2012-2013 Tuohy Lecture Series
Dr. David L. Barr, professor at Wright State University, is the 2012-2013 Tuohy Chair fellow. Dr. Barr’s research focuses on eschatology. He will be giving a series of six public lectures on:
Jerusalem, Jesus, and Jihad
End-Times Scenarios in Judaism, Christianity, and Islam
Judaism, Christianity, and Islam share much, including the feeling that we live in an imperfect world, dangling between an idealized beginning and an imagined end. Indeed, they share many details, beginning with Adam and ending with the Day of Judgment, with two of them positing the return of Jesus at the end. But these commonalities produce radically different visions in the present, both between and within these traditions. This series presents a broad overview of the End-times in these three religions—their common origins, parallel developments, and modern manifestations. Along the way we will encounter (and try to understand) such controversial topics as the role of Satan, the practice of Jihad, and the meaning of the Second Coming—for each tradition.
Tuesday, March 19, 2013 – Who Says It’s the End-times?
- Viewed from the outside, Jews, Christians, and Muslims tell a remarkably similar tale of the end-times, including the coming of the Savior, the appearance of an anti-Savior, and a final battle involving Gog and Magog. But the meaning of this narrative varies considerably for different factions within each tradition (Orthodox or Reform Jews, Catholic or Protestant Christians, Sunni or Shia Muslims). Even more important are the anti-modernist movements often lumped together under the terms fundamentalists or revivalists (the ultra-Orthodox, the Evangelicals, the Salafi).
Tuesday, March 26, 2013 – The Original End-Times: Enoch, Daniel, Ezra. John.
- The end of the world was invented in the third century B.C.E. when various visionaries, writing in the names of the ancient prophets, imagined a world in which God was not in control and evil was allowed to flourish. This new worldview can be seen taking shape in the biblical book of Daniel and in the extra canonical collection of writings known as First Enoch. It reaches its definitive form in two works connected with the fall of Jerusalem in the first century CE, the Apocalypse of John and IV Ezra. Understanding these works in their social and historical context will help us understand how these traditions are used by Jews, Christians, and Muslims today.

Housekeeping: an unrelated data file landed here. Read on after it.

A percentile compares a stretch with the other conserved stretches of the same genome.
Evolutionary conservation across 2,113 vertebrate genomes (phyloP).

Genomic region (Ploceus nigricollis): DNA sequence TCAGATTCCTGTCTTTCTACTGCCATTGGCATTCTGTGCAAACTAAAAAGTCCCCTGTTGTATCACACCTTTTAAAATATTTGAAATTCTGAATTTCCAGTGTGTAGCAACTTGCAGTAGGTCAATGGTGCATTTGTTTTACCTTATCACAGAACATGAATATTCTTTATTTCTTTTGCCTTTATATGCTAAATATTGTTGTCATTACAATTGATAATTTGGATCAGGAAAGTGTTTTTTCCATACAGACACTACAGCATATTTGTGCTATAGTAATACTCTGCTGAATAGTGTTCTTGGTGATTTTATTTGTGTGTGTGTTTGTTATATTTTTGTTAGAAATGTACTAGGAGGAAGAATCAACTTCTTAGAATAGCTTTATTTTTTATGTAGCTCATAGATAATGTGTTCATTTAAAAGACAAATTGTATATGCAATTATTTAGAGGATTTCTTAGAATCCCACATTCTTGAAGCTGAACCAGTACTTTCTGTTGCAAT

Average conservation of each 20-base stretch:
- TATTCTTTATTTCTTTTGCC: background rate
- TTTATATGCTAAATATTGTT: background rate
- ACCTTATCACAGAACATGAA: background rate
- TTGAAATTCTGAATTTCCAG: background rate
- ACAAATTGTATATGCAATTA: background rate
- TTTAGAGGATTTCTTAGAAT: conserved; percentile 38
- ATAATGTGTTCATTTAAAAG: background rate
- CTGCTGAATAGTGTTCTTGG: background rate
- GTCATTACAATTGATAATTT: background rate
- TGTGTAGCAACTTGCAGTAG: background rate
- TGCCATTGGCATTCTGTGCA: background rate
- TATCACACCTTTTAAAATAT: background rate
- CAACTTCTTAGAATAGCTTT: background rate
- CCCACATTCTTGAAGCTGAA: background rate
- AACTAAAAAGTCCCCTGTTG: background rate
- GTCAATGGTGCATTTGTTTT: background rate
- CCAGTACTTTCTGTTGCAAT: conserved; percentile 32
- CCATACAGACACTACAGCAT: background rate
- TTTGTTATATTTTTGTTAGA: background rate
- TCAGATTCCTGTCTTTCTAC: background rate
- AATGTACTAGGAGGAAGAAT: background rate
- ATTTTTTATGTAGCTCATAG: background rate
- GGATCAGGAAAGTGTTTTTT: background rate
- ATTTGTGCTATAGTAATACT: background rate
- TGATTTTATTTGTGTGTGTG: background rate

Tuesday, April 2, 2013 – Did God Fail? A Role for Satan
- Judaism, Christianity, and Islam all give a prominent place to an evil being called Satan and to his evil twin of the end-times, the Antichrist (Armilos in Judaism, Dajjjal in Islam). We are so accustomed to such a figure that we often fail to notice his absence from the Hebrew prophets, who explained evil in thoroughly human ways. Where on earth did the devil come from? And why has he been so popular?
Tuesday, April 9, 2013 – Jihad for all: Holy War and Righteous Violence
- At the dawn of western literature, recorded in cuneiform on stone tablets from the second millennium BCE, we hear how the world of human civilization began in a cosmic battle between Chaos and Kingship (the Enuma Elish). Righteous violence can fix the world. Or can it? Judaism, Christianity, and Islam have all used the holy war tradition to justify military action––often with disastrous results. All three traditions have also produced thinkers who reject, modify, or even transform the notion of holy war.
Tuesday, April 16, 2013 – The (Second) Coming: Messiahs, Jesus, and the Madhi
- Judaism, Christianity, and Islam all await the appearance of one or more saviors who will descend from heaven and conquer evil on earth: perhaps Elijah will come and turn the people back to God? Perhaps Jesus will return now equipped with a sword and an iron rod? Perhaps the Mahdi will appear or reappear? These hopes have led to numerous false starts, often eliciting mockery and sometimes disaster.
Tuesday, April 23, 2013 – The Politics of the End Time Today
- “The End is Near” or so most Americans apparently believe, and everything from world chaos to the Mayan Calendar are said to prove it. But should the believer wait for it or act to bring it about? Minority movements in each tradition advocate waiting (Lubavicher Messianism; Rapture theology; Hidden Imam) or acting (Messianic Zionism, Dominion theology; Iranian Imamate). The ultimate question is whether these traditions about the end can be used to imagine and create a better future or whether they will lead to conflict and attempted domination.
All lectures will be held at 7:30pm in the Dolan Science Center, Donahue Auditorium, at John Carroll University.
Lectures are FREE AND OPEN TO THE PUBLIC.
No registration is necessary.